Non-brute force options

The -b option will run the benchmark:

hashcat -b

Or:

hashcat -b --force -D 1,2

A command of the form:

hashcat -m TYPE -b --force -D 1,2

you can run a benchmark only for a specific algorithm. You can use this if you want to know how fast the password of a Word document or archive will be cracked on your computer. For example, a benchmark for the speed of cracking a Wi-Fi password.

hashcat -m 2500 -b --force -D 1,2

The -I option will show information about the detected devices, on which it is possible to perform calculations for brute-force:

hashcat -I

With the --example-hashes option, you can display examples of all hashes:

hashcat --example-hashes

You can show an example of only the hash you need by specifying its number with the -m option:

hashcat -m 400 --example-hashes
hashcat -m 9600 --example-hashes

The --stdout option will make it so that hashcat will not crack the hash, but only show the candidates for passwords – this can be used to generate dictionaries by masks.

How to extract hashes and find out their numbers for cracking in Hashcat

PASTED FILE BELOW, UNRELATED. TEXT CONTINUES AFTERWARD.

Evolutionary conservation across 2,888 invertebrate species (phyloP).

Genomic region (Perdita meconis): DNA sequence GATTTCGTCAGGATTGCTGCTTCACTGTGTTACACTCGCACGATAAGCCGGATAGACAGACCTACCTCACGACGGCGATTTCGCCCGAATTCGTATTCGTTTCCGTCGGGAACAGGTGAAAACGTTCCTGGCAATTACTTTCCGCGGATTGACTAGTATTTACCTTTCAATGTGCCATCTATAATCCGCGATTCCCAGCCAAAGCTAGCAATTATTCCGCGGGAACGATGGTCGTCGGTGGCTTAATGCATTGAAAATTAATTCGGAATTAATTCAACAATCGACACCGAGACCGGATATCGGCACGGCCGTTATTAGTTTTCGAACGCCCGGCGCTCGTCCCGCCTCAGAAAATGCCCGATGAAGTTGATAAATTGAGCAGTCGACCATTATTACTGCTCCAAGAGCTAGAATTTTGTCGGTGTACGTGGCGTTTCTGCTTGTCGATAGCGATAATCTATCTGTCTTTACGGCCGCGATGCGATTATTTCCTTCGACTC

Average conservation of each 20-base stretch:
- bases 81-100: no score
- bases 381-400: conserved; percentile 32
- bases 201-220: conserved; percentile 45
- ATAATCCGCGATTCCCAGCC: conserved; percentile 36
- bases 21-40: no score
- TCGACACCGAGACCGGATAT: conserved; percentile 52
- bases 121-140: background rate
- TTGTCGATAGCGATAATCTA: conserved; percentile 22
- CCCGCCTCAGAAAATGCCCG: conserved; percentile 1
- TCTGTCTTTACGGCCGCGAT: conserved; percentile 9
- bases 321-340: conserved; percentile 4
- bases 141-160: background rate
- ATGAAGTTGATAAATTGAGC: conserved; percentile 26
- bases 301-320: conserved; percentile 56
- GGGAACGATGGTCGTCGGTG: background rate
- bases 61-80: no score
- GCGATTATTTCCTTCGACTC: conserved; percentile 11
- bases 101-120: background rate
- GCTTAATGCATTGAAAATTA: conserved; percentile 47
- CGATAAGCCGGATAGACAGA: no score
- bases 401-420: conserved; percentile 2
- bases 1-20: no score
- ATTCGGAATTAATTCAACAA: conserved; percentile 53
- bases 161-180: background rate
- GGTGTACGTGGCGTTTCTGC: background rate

The following shows how to extract hashes from encrypted files and their number (Hashcat mode) is given. This number must be specified instead of the word TYPE, and the path to the file with the calculated hash must be specified instead of the word HASH. Let me remind you the general view of the commands.

General view of the command for launching a dictionary attack:

hashcat -m TYPE -a 0 HASH DICTIONARY

General view of the command to launch a mask attack:

hashcat -m TYPE -a 3 HASH 'MASK'

To extract hashes, use the tools that come with John the Ripper, which are installed by default in Kali Linux and BlackArch.

If John the Ripper is not in your distribution's repositories, or if you want to install the latest version from source, follow the instructions in the “How to compile John the Ripper on Linux from source code” section.

In general, Hashcat is more sensitive to the exact format of hash, and the hash generation tools for John the Ripper tend to add extra data like the filename. For this reason, the generated hashes usually need to be slightly modified to be accepted by Hashcat to initiate brute-force.

How to hack Wi-Fi password in Hashcat

Capturing Wi-Fi handshake for password cracking

Here we will not dwell on the basics of testing the security of wireless Wi-Fi networks, so if you have gaps in your knowledge, then refer to the Wireless Attacks section.

Let's see the name of the wireless interface:

sudo iw dev

My wireless interface named wlp0s20f0u1. To automatically capture handshakes, run a command like this: